Final Thoughts

Final Thoughts

Written by John Packard


Imports are coming.

We are watching galvanized carefully as automotive production is being reduced due to the chip shortage, and we are seeing higher volumes of galvanized imports coming in.

March 2021 license data is showing 240,000 net tons of galvanized, which is up 55,000-65,000 tons above the levels seen over the prior three months. Galvalume imports were triple in March over February and double what we were seeing late last year.

John Packard Summit 18Bloomberg Commodity News posted an interesting article blasting domestic steel prices and the domestic steel industry. I am putting a link to the article here, but I am not in agreement with some of the observations made by Bloomberg. The domestic industry has been adding new capacity and new “blue-collar” jobs. SDI, Nucor, North Star BlueScope, and ArcelorMittal/Nippon Steel Calvert all are adding capacity (plus USS Big River Steel just completed an expansion).

We know steel prices are cyclical, but the article does have a point that if U.S. steel prices remain hundreds of dollars per ton above the world markets, the infrastructure bill may end up attracting more foreign steel. More foreign steel will help deflate over-priced domestic steel.

In the flat rolled and plate steel market analysis we just completed, we asked the trading company respondents if the latest prices available on foreign were attracting buyers, and 100 percent of the respondents reported increased activity on future orders of hot rolled, cold rolled and coated products. Only 25 percent of the traders reported foreign plate prices as being attractive.

High Price Plateau vs. Steep Decline

The following is an email conversation between me and an executive with a large service center. The “I” in the conversation is referencing the executive, and not me:

“I read this snippet from your comments in Tuesday’s edition and it made me think more about what may occur:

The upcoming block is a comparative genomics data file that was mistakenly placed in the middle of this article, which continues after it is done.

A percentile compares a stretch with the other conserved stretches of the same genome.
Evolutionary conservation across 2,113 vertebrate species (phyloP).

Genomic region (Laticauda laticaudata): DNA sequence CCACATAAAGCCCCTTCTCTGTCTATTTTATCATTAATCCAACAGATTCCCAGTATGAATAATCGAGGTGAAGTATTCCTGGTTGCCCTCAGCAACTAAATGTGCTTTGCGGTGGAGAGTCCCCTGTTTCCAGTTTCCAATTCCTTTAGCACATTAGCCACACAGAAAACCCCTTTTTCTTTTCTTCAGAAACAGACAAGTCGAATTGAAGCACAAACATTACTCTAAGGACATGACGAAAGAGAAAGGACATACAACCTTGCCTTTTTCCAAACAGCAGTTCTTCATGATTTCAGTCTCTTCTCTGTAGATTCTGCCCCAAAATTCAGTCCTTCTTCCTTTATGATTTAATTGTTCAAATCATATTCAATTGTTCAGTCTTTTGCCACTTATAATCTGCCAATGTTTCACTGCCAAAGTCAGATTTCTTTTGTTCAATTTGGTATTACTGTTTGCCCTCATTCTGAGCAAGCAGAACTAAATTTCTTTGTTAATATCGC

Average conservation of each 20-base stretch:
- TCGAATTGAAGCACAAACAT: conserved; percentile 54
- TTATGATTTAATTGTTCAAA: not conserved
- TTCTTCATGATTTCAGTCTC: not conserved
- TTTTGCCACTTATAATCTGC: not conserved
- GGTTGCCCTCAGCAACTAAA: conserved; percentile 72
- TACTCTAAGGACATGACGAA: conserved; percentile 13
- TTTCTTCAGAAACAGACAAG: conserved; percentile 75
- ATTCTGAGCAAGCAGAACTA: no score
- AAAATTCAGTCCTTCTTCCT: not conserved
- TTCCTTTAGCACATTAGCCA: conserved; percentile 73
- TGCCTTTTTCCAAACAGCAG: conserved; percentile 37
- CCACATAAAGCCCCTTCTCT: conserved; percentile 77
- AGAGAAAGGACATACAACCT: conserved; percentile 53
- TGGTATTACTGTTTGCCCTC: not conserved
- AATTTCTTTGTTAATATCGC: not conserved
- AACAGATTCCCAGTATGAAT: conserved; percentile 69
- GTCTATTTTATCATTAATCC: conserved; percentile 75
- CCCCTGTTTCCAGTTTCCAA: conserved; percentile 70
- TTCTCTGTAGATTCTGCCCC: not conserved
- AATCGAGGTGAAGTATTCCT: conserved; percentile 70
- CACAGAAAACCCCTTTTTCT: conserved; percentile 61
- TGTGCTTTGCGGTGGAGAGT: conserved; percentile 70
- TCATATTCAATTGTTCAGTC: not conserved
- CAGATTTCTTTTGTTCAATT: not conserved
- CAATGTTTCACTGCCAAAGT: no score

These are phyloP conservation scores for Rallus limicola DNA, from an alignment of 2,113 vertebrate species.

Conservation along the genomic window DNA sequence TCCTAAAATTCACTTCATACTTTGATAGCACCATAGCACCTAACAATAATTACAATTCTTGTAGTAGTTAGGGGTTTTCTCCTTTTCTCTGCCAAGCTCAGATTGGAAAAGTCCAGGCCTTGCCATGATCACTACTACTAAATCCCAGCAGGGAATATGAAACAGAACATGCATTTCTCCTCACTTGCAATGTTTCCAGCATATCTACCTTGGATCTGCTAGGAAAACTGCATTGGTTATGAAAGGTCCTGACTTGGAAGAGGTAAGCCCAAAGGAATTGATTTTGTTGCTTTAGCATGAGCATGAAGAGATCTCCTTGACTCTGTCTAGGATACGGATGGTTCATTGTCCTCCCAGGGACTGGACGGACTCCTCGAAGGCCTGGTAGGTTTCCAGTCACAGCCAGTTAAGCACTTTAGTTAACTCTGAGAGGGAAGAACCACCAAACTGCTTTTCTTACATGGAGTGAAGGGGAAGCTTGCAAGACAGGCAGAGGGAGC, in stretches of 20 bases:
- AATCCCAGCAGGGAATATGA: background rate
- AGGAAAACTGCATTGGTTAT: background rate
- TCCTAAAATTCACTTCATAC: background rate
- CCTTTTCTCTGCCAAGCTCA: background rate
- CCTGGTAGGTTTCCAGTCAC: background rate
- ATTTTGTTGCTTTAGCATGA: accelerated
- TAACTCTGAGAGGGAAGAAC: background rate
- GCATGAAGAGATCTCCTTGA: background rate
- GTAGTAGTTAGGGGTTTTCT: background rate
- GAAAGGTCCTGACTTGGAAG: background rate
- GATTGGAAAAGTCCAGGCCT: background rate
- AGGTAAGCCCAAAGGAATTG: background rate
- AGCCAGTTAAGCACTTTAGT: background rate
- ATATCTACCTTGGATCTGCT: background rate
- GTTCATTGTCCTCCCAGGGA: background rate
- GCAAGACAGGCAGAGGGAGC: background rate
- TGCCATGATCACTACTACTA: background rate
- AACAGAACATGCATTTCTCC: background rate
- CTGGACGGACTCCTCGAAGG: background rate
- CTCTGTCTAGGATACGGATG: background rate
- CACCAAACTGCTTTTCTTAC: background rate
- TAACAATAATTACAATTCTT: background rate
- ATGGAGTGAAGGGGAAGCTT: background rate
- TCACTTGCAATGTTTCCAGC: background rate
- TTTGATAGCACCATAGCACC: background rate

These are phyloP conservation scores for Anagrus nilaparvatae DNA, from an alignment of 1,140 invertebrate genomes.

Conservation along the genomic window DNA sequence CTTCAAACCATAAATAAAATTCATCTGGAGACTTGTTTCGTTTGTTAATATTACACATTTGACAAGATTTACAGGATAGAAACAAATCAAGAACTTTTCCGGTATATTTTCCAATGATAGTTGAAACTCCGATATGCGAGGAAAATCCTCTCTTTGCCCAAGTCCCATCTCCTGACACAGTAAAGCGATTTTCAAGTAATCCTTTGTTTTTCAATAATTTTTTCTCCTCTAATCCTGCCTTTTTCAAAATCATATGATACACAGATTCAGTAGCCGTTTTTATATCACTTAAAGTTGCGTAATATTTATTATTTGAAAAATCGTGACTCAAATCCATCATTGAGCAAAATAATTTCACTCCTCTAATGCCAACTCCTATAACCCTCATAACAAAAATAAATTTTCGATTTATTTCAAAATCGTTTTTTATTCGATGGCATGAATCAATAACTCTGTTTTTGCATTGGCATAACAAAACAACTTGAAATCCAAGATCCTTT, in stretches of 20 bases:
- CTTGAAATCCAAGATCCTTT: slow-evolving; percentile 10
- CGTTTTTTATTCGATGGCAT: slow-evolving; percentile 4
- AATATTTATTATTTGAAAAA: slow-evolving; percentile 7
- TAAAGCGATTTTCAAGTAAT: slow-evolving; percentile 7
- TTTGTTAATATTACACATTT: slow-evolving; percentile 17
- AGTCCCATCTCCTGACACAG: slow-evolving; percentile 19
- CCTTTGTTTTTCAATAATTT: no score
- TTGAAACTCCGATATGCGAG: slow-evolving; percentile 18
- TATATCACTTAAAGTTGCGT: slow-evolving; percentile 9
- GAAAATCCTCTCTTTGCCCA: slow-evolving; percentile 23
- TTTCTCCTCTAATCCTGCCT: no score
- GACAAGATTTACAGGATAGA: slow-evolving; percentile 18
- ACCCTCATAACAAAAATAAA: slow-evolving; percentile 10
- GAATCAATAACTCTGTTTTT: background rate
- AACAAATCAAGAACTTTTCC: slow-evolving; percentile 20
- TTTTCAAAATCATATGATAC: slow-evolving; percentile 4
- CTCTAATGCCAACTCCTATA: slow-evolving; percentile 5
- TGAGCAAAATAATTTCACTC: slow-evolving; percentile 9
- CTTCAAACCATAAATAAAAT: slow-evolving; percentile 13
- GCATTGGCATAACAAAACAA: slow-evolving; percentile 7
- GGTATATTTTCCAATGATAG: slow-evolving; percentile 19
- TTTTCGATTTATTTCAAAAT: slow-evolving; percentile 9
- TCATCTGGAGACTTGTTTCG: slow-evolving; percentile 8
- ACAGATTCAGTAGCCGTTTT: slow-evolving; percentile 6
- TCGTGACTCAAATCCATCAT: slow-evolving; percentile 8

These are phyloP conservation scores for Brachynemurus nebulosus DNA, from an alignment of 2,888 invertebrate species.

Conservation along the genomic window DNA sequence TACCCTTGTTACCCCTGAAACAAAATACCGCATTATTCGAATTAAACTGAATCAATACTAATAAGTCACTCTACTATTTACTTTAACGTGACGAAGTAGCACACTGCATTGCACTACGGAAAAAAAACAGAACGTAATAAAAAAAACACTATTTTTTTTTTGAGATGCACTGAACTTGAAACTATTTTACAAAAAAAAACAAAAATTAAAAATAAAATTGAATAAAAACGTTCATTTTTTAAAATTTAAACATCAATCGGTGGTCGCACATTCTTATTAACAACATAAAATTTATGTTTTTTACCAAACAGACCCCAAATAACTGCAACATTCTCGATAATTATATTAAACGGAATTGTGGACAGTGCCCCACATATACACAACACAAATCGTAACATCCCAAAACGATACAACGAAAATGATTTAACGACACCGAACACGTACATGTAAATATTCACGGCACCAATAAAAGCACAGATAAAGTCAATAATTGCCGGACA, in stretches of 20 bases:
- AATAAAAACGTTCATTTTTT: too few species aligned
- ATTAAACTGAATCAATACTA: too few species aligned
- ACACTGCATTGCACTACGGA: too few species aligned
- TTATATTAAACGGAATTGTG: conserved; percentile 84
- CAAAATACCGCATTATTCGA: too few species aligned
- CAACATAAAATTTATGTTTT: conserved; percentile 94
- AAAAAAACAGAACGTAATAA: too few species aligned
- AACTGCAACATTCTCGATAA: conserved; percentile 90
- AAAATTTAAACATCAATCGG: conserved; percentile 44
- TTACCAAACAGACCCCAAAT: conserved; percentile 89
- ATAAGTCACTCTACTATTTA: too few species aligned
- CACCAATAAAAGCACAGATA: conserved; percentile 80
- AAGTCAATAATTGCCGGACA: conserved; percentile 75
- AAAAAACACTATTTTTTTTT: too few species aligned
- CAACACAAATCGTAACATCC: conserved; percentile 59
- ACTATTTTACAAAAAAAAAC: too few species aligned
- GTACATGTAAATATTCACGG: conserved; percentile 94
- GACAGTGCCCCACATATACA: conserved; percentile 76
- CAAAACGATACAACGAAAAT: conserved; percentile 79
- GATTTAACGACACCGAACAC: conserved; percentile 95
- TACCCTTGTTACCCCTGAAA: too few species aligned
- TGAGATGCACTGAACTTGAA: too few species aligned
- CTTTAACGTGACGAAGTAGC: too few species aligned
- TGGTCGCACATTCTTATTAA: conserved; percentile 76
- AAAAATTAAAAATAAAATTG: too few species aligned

SMU Note: In my 44 years in the industry, I cannot remember prices plateauing for more than a week or two. Steel prices tend to be either heading higher or heading lower. For me, the question is not if prices will peak and move lower, it is when and how much? Having said that, I had a conversation with the steel buyer at a large service center this afternoon who believes prices will plateau this time and remain at the levels we are at now through the third quarter. When I asked what the difference was between now and the last four decades, he said, “We have a new sheriff in town and his name is Lourenco Goncalves.

“We’re dealing with three events that have converged to create a truly unprecedented market: 1) the S232 tariffs combined with additional new trade restrictions on steel; 2) the COVID pandemic crash and recovery; 3) and U.S. mill consolidation down to four majors. The last two have occurred within the last eight months or so, and the first event is having its “2nd” impact following implementation in 2018 and is acting like a “blocker” regarding import momentum.

“Because of these unique circumstances, I think it is indeed possible that the peak and correction for this cycle may behave differently than in the past. I also think we may see a more pronounced difference in the North and South once this market changes. Given the dynamics that exist today, it’s possible that availability opens up sooner in the South since its more EAF-based vs. the North and has a higher percentage of spot vs. the North overall. There’s also the possibility that availability of Mexican HR imports into the South will grow beginning in the fall. Much of the new capacity coming on line in Mexico has a home there, but many feel that it still results in excess HR that is likely to end up in the U.S. This will be combined with a higher level of imports from the rest of the world, again more heavily in the South. Then we add the new SDI Sinton mill into the mix, which will be ramping up in the fall as well.

“Conversely, in the North, they are much more exposed to auto/appliance and it looks like we’re many months away from them becoming current, especially as the auto industry struggles to get their inventories up to desired levels. It would be unusual to see two different markets exist for very long before we’d see equilibrium take hold. But, this is where the Lourenco [Goncalves, CEO of Cleveland-Cliffs] factor may come into play as your reader suggested [in Tuesday’s Final Thoughts article]. If /when the market achieves supply/demand balance or outright oversupply, I don’t think it will be business as usual with the integrated mills getting heavily in the fight. I do think that Lourenco, now controlling more flatrolled capacity than the others, will pull back output vs. chasing ever lower prices. After all, they can still sell iron pellets, DRI, even slabs if desired, in addition to sheet/plate. Because of this, and assuming no changes to the S232 situation, I’m expecting a different correction this time around, and that prices will ultimately settle at higher levels than many might expect.”

I welcome more comments on this very important subject as to what will happen to steel prices once the market “peaks.” You can reach out to me at